Europe’s securities watchdog has denied a formal request to defer or amend the mandatory buy-in regime and phase in new rules for failed settled trades and under the Central Securities Depositories Regulation (CSDR), The TRADE has learnt.
Mandatory buy-ins have been a point of contention between the industry and regulators with many believing the regime will have a negative impact on market liquidity, operational processes, and ultimately, end investors if implemented in its current format.
These concerns among others were highlighted by in a letter sent by over a dozen trade associations in January who subsequently called for a deferral until the effects of penalties and other measures to promote settlement efficiency are implemented. They also asked for the practice to become discretionary, highlighting extreme concerns about the.
In response, the European Securities and Markets Authority (ESMA) has rejected calls for changes and delays to critical elements of rules – including the buy-in regime – despite the urgency from the consortium of trade bodies.
The reply also highlighted how the mandatory nature of the buy-in regime was a “clear policy choice by the co-legislators when adopting the CSDR” and is meant to protect the securities buyers.
Buy-ins, which are presently used at discretion as they can create unpredictable costs, are used for market participants to manage settlement risk in the case of failed trades, as the buyer goes to market to source the bonds from another party.
In a letter seen by The TRADE, ESMA denied a postponement or an alteration to make buy-ins discretionary. “It is premature to consider further action at this point in time, in the absence of concrete evidence following the implementation of the buy-in requirements,” said ESMA.
ESMA has already moved to postpone the implementation of the Settlement Discipline Regime (SDR) – the key pillar for market participants under CSDR – from September 2020 to 1 February 2021. The regulator has made it clear that it believes this is sufficient time for market participants to prepare.
The buy-in regime has been met with criticism from buy-side representatives, in particular related to the cash bond markets and subsequent liquidity impacts.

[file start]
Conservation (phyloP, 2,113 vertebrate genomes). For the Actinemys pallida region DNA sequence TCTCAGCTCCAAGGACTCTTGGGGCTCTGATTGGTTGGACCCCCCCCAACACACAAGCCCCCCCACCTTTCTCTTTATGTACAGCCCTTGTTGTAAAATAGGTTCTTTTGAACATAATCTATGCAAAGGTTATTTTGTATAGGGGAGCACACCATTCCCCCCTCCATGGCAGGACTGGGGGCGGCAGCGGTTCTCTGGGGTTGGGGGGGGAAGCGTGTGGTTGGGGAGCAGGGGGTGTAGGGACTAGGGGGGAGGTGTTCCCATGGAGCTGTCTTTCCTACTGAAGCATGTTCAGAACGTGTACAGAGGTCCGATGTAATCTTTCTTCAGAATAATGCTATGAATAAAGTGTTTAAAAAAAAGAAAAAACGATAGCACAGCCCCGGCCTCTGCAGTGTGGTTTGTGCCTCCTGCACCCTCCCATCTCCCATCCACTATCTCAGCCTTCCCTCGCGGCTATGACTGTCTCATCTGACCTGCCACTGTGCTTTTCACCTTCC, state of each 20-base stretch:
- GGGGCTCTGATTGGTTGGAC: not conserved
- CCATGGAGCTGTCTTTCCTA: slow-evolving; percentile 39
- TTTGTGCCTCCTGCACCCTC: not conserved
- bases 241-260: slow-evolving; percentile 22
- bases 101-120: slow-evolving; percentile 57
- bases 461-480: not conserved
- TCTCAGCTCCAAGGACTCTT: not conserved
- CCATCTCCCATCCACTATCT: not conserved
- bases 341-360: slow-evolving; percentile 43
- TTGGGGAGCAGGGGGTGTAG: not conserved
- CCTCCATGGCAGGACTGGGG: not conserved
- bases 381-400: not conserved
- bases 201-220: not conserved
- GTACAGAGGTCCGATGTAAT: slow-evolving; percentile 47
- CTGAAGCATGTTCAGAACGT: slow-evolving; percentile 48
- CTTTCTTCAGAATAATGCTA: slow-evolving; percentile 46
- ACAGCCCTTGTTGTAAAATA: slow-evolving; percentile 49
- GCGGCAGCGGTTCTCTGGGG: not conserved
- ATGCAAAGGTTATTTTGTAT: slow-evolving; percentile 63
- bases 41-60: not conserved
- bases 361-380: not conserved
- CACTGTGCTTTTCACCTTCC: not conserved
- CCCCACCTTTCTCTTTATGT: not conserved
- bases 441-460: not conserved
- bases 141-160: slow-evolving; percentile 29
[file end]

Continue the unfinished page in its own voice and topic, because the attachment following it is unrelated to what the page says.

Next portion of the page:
“Mandatory buy-ins are expected to lead to wider bid-offer spreads in the cash markets, reduce market efficiency and remove incentives to lend securities in the securities lending and repo markets, and may ultimately favour the settlement in non-EU CSDs of less liquid securities,” the associations said in their appeal in January.
In addition, The Investment Association (IA) and the International Capital Market Association’s (ICMA’s) Asset Management and Investors Council (AMIC) then followed up to ask regulatory authorities to exclude cash bond markets and phase-in the implementation of the CSDR buy-in regime.
Both trade groups urged the European Commission to undertake a ‘robust market impact’ assessment of the buy-in regime before it is rolled out across Europe in early 2021, and in the absence of such an assessment, they have requested cash bond markets be excluded from the buy-in regime, to allow for close evaluation of the rule’s impact on liquidity and market pricing.
“Our members feel that such a cautious approach to phasing-in the mandatory buy-in requirements, based on the careful assessment of market impacts, will ultimately be in the best interests of investor protection, market stability, and the goals of the capital markets union,” said the IA and ICMA AMIC’s letter to the European Commission.
Initiating a buy-in against a failing counterparty will become a legal obligation under CSDR with limited flexibility on timing to complete the process. The payment of the difference between the buy-in price or cash compensation must also be made by the failing trading entity.
A study from ICMA in November last year found the majority of asset managers and pension funds surveyed expect a negative impact on bond market efficiency and liquidity as a result of the rules, when they come into force later this year.
ESMA did add at the end of its letter that it is continuing to discuss some of the matters raised in the January letter, including the pass-on mechanism, the asymmetry of buy-in costs and the topic of cash compensation.